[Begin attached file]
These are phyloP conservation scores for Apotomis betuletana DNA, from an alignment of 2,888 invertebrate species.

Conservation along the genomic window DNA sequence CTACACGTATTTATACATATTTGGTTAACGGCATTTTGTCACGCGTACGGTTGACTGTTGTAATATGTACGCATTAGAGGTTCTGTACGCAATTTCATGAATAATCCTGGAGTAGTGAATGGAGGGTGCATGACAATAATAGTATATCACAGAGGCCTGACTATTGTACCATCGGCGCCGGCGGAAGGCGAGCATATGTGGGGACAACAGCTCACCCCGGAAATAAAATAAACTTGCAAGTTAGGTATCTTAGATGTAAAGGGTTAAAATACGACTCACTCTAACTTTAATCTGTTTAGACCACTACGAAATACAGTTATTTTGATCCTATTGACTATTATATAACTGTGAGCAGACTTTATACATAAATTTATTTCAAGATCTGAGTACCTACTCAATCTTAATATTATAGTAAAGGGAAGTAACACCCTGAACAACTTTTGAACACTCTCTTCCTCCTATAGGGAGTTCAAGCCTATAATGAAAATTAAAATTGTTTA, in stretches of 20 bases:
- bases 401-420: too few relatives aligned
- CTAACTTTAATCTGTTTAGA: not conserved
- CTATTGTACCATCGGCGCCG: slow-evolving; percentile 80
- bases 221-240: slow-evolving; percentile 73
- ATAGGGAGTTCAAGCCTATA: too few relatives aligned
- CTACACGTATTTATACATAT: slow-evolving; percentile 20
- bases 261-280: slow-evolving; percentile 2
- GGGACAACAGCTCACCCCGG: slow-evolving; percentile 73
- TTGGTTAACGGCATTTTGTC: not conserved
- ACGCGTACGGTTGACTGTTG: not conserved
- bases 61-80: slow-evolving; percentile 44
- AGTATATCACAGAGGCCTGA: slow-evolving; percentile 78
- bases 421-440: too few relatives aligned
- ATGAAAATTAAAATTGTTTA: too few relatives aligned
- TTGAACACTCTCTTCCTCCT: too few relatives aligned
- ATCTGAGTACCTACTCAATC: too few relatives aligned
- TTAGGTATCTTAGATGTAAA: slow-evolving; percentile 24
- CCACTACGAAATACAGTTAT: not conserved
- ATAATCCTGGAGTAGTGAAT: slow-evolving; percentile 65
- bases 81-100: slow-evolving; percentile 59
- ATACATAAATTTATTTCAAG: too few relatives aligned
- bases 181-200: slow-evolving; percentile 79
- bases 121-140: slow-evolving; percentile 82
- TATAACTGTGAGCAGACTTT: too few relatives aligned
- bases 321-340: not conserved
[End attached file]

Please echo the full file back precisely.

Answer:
These are phyloP conservation scores for Apotomis betuletana DNA, from an alignment of 2,888 invertebrate species.

Conservation along the genomic window DNA sequence CTACACGTATTTATACATATTTGGTTAACGGCATTTTGTCACGCGTACGGTTGACTGTTGTAATATGTACGCATTAGAGGTTCTGTACGCAATTTCATGAATAATCCTGGAGTAGTGAATGGAGGGTGCATGACAATAATAGTATATCACAGAGGCCTGACTATTGTACCATCGGCGCCGGCGGAAGGCGAGCATATGTGGGGACAACAGCTCACCCCGGAAATAAAATAAACTTGCAAGTTAGGTATCTTAGATGTAAAGGGTTAAAATACGACTCACTCTAACTTTAATCTGTTTAGACCACTACGAAATACAGTTATTTTGATCCTATTGACTATTATATAACTGTGAGCAGACTTTATACATAAATTTATTTCAAGATCTGAGTACCTACTCAATCTTAATATTATAGTAAAGGGAAGTAACACCCTGAACAACTTTTGAACACTCTCTTCCTCCTATAGGGAGTTCAAGCCTATAATGAAAATTAAAATTGTTTA, in stretches of 20 bases:
- bases 401-420: too few relatives aligned
- CTAACTTTAATCTGTTTAGA: not conserved
- CTATTGTACCATCGGCGCCG: slow-evolving; percentile 80
- bases 221-240: slow-evolving; percentile 73
- ATAGGGAGTTCAAGCCTATA: too few relatives aligned
- CTACACGTATTTATACATAT: slow-evolving; percentile 20
- bases 261-280: slow-evolving; percentile 2
- GGGACAACAGCTCACCCCGG: slow-evolving; percentile 73
- TTGGTTAACGGCATTTTGTC: not conserved
- ACGCGTACGGTTGACTGTTG: not conserved
- bases 61-80: slow-evolving; percentile 44
- AGTATATCACAGAGGCCTGA: slow-evolving; percentile 78
- bases 421-440: too few relatives aligned
- ATGAAAATTAAAATTGTTTA: too few relatives aligned
- TTGAACACTCTCTTCCTCCT: too few relatives aligned
- ATCTGAGTACCTACTCAATC: too few relatives aligned
- TTAGGTATCTTAGATGTAAA: slow-evolving; percentile 24
- CCACTACGAAATACAGTTAT: not conserved
- ATAATCCTGGAGTAGTGAAT: slow-evolving; percentile 65
- bases 81-100: slow-evolving; percentile 59
- ATACATAAATTTATTTCAAG: too few relatives aligned
- bases 181-200: slow-evolving; percentile 79
- bases 121-140: slow-evolving; percentile 82
- TATAACTGTGAGCAGACTTT: too few relatives aligned
- bases 321-340: not conserved